Researcher: Enemies at Mac's Gatekeeper have way around OS X security measure
Apple was plagued by trojan-type malware until it launched Gatekeeper in 2012. It seemed to stem the tide. But new research from the firm Synack shows that it’s relatively simple to skirt Gatekeeper.
Until fairly recently, Apple's latest Mac operating system was plagued with trojans – malware disguised as programs that users were willing to download from the Internet.
Between 2006 and 2011, researchers found more than a dozen significant variants in the wild. That era ended when Apple launched Gatekeeper in 2012, an antimalware feature for OS 10.7.3 and higher. Gatekeeper seemed to stem the tide. But new research from the security firm Synack shows that it’s relatively simple to sidestep Gatekeeper.
Patrick Wardle, director of research at Synack, says he can avoid Gatekeeper in software that incorporates external executable components, including libraries and extensions. Gatekeeper is designed to assure the authenticity of the main directory of software in the larger software package that Mac users download from the Web – but does nothing to check the authenticity of executables outside that main directory. Mr. Wardle says an attacker can hide malware in a library or extension that an authenticated program will launch with other add-on components.
"Once gatekeeper verifies an executable, it trusts it to launch other executables," says Wardle.
Software such as from Photoshop or Web browsers have been known to open external, often third-party plug-ins to expand their own capabilities.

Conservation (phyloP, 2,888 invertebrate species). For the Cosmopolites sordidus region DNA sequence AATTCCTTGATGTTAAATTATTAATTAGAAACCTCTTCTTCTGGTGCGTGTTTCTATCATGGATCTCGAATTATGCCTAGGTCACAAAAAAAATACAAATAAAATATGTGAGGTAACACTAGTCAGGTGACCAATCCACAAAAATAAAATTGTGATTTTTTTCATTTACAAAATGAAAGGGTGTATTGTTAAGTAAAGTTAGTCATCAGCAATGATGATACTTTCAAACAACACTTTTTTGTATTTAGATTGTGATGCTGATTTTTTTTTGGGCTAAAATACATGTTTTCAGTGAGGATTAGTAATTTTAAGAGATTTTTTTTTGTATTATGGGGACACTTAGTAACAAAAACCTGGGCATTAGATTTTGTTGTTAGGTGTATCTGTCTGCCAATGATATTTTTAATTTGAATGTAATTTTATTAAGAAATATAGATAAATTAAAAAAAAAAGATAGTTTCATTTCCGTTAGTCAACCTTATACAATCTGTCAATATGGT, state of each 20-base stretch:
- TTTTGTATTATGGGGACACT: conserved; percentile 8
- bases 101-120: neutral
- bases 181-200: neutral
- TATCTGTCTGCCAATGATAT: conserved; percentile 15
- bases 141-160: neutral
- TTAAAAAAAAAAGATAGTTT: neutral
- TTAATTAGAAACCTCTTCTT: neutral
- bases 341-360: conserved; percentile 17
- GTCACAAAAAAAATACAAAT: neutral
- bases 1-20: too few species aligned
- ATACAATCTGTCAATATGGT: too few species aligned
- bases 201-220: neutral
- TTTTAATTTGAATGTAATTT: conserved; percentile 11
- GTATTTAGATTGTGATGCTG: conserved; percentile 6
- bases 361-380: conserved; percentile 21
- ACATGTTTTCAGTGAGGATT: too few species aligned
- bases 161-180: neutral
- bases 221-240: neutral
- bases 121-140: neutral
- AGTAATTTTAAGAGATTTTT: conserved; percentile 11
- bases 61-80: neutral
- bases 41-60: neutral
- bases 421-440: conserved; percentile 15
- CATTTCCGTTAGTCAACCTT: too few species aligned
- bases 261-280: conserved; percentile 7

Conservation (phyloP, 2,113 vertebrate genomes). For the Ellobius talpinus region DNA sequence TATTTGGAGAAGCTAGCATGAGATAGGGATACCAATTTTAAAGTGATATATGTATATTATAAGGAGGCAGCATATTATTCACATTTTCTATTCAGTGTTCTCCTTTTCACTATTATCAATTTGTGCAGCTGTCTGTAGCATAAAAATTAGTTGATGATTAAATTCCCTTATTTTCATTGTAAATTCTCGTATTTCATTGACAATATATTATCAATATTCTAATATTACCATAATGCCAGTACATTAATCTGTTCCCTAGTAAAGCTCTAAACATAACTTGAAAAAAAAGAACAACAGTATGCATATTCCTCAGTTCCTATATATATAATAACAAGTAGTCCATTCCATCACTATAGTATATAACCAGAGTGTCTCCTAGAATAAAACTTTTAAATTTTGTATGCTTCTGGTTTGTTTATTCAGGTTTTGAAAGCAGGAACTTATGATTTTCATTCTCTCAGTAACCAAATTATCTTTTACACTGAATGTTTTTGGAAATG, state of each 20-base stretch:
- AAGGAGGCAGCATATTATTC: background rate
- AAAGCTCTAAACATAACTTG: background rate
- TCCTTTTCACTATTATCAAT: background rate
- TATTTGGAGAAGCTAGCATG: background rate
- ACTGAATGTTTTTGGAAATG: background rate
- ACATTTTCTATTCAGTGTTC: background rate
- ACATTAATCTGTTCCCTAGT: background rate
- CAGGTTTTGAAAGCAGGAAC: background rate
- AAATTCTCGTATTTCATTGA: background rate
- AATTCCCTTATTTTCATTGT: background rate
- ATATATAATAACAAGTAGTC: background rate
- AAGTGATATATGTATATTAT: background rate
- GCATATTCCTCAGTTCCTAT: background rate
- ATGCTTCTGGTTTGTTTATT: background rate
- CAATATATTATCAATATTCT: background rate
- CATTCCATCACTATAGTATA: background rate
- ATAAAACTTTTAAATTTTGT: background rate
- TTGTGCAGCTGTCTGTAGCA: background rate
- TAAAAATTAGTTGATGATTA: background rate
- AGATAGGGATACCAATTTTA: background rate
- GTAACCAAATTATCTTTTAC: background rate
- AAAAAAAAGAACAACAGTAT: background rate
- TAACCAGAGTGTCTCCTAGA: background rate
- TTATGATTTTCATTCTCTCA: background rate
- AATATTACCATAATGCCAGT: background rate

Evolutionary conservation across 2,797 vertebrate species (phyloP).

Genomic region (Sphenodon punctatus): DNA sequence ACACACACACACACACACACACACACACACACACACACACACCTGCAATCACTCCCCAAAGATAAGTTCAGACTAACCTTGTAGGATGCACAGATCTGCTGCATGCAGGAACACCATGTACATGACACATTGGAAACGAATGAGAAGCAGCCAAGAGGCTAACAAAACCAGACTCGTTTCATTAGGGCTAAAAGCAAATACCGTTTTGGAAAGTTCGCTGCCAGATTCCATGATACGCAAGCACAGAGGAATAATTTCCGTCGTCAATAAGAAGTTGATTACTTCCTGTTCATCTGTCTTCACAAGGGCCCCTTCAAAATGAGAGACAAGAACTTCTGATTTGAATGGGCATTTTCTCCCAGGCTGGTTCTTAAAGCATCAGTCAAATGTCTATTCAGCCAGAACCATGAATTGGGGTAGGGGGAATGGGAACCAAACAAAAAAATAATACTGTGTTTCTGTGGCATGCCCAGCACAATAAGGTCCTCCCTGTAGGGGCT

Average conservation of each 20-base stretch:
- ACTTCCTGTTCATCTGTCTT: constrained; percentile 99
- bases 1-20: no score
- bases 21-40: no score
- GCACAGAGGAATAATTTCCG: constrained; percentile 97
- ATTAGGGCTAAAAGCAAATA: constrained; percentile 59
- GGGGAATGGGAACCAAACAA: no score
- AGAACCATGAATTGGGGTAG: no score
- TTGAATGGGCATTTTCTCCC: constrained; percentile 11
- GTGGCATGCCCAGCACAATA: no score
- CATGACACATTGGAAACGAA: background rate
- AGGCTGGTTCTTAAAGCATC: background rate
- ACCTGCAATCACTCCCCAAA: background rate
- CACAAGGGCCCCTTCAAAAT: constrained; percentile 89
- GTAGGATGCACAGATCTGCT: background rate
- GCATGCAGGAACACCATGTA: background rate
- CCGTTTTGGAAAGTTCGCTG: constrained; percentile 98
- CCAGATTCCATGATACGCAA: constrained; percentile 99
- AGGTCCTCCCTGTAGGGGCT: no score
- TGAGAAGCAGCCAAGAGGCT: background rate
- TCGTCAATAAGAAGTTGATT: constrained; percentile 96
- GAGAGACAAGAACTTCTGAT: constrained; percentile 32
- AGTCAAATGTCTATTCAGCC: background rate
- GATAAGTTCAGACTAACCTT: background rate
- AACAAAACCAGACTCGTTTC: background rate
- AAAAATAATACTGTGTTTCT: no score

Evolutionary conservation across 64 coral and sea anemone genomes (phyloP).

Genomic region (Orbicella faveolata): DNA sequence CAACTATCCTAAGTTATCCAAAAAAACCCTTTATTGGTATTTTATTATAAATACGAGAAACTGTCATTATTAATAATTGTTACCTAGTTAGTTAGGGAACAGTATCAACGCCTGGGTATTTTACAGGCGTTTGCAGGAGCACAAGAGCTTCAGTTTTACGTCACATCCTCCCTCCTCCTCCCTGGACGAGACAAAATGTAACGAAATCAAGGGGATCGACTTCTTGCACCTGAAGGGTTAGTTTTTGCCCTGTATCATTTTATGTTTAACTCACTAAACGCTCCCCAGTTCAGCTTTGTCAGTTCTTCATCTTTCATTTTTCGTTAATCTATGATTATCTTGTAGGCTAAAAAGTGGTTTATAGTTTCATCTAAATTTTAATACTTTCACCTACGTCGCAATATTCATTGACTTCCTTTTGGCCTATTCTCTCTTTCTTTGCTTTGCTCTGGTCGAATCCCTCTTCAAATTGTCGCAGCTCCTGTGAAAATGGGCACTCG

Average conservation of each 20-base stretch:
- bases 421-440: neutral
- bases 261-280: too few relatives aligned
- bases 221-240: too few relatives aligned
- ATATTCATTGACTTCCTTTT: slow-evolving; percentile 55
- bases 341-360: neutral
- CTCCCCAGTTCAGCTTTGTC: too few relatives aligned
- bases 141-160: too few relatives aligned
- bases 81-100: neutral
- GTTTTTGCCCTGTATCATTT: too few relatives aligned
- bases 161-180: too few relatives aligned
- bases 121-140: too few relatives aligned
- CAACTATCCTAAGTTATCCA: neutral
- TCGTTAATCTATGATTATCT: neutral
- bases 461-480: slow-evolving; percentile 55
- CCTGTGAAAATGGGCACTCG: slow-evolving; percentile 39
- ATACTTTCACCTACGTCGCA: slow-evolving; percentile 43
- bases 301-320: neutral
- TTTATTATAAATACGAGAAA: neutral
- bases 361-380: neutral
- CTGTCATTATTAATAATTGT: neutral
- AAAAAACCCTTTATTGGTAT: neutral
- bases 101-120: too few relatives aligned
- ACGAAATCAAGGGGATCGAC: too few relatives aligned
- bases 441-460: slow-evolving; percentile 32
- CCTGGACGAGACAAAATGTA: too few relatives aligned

Wardle is quick to say that this is not a vulnerability in Gatekeeper. Rather, checking executable programs bundled with authentic software is a useful feature not included in Gatekeeper. He says that Gatekeeper is great at doing what it was designed to do: authenticating that programs downloaded from the Internet match Apple certified versions of software. If an attacker changes any of the code, Gatekeeper can halt the infected program. What it is not designed to do is check that unsigned components included with the certified software are actually supposed to be there.
Wardle notified Apple over the summer of his method to circumvent Gatekeeper, and Apple is now working with him to develop both a short-term mitigation and a long-term patch for the issue. In the meantime, Wardle will present his research at Prague’s VirusBulletin conference on Oct. 1.
Apple did not reply to requests for comment.
If it seems like Wardle’s attack is so simple it should have come up in the past, Wardle agrees. "Known Mac malware is not sophisticated," says Wardle, who gave a talk at this year’s Black Hat hacker conference decrying the lack of creativity shown by Mac attackers.
Though Wardle's research now shows it can be beaten, it's hard to overestimate the impact Gatekeeper has had on Mac security as both a deterrent and a shield, says Ryan Naraine, Kaspersky Labs US director of its global research team.
"Gatekeeper became one of the most significant efforts to block Mac malware," he said. "It was transformative."
Wardle says consumers can increase the safety of downloaded software by ensuring they use HTTPS enabled sites when downloading software from the Web. This would prevent intermediaries from being able to insert malware.
"And if they don’t have an HTTPS option," he says, "call them and ask why."